Tuesday, 19 January 2010

Stopping by Woods

As gardeners we can learn so much from the natural rythms all around us.

My cycle route takes me along the river Yar, where a ribbon of deciduous woods flanks the river on one side and the farmland on the other. To the sound of the curlew and sandpiper piping through the woods my attention was caught by the repeated patterns of vegetation mile upon mile.

Young hazels, willow and oaks formed the structure, with just a glimpse of catkin and tight coppery bud waiting to emerge. Ground ivy covered most of the marshy earth and in places reached for the sky, growing up into fallen branches and the taller trees, twining amongst liguana -like honeysuckles. Brackish pools appear randomly amongst the fallen leaves with escaping streams leaching out their precious gift of water into the surrounding vegetation. Whispering rushes guard these, forming an inpenetrable edge to the river. The early morning light washes over their feathery tops, changing tone with the seasons. Endlessly fascinating, wave upon wave as the wind brushes over them.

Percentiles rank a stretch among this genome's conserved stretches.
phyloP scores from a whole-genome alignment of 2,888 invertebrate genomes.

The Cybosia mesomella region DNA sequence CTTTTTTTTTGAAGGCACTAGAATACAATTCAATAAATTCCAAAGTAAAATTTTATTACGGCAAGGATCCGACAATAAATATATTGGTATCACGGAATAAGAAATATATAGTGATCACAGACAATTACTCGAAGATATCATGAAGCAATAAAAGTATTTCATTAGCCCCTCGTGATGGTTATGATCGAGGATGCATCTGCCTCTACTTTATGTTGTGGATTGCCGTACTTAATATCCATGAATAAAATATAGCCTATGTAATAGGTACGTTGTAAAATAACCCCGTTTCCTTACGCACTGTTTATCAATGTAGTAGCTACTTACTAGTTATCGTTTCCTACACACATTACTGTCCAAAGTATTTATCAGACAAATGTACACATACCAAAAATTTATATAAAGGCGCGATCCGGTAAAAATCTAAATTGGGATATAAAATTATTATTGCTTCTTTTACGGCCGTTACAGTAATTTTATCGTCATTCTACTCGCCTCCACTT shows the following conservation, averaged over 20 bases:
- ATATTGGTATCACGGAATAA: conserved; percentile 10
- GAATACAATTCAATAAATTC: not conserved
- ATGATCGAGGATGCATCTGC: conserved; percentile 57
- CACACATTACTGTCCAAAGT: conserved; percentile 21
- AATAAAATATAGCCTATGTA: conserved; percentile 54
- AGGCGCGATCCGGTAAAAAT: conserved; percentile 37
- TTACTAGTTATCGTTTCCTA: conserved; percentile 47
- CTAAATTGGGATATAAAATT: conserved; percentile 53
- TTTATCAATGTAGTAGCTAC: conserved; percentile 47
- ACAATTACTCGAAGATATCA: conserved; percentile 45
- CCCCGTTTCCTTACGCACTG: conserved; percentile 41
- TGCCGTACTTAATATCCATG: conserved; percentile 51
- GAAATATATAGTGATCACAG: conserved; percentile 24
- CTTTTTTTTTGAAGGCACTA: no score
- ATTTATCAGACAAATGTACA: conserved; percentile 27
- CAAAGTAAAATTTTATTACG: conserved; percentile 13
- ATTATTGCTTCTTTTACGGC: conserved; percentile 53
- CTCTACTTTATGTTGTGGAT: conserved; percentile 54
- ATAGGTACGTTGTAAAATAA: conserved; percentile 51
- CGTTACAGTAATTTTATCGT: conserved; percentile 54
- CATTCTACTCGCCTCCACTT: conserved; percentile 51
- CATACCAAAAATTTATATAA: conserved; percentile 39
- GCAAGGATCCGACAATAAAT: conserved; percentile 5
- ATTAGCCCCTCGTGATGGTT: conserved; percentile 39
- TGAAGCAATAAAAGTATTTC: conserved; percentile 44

Clearings with fallen logs invite me to stop and stare - or play like many families do, so that their children can explore the wonder of the quiet glades. What can be more magical in a young child's eyes than tiny woven paths through vegatation, with logs to scramble over and hidden plant treasures peeping out from dark corners?

Stands of the glossy leafed evergreen fern, Asplenium scolopendrium punctuate this with their bold foliage. Strap-like leaves of iris foetidissima form further aysmmetric groupings in the clearings. In design terms we would talk of 'ground cover' and 'architectural specimens'!

The simplicity of this woodland planting can be echoed in our own garden plantings, especially in those wild boundary areas. Why, the endless formal hedge or cuprinol stained fence? A natural planting like this will not only please the eye, but provide home to much wildlife as well. Shade loving ornamentals and bulbs can be added to create further interest if desired.

My joy at this scene is yet to be heightened as I know that concealed and sheltering among the leaves are mile upon mile of primroses and my favourite, the celandines. Come spring they will highlight the path just like cats eyes in a road.

This truly is a lesson in 'less means more'.

© Chris Barnes

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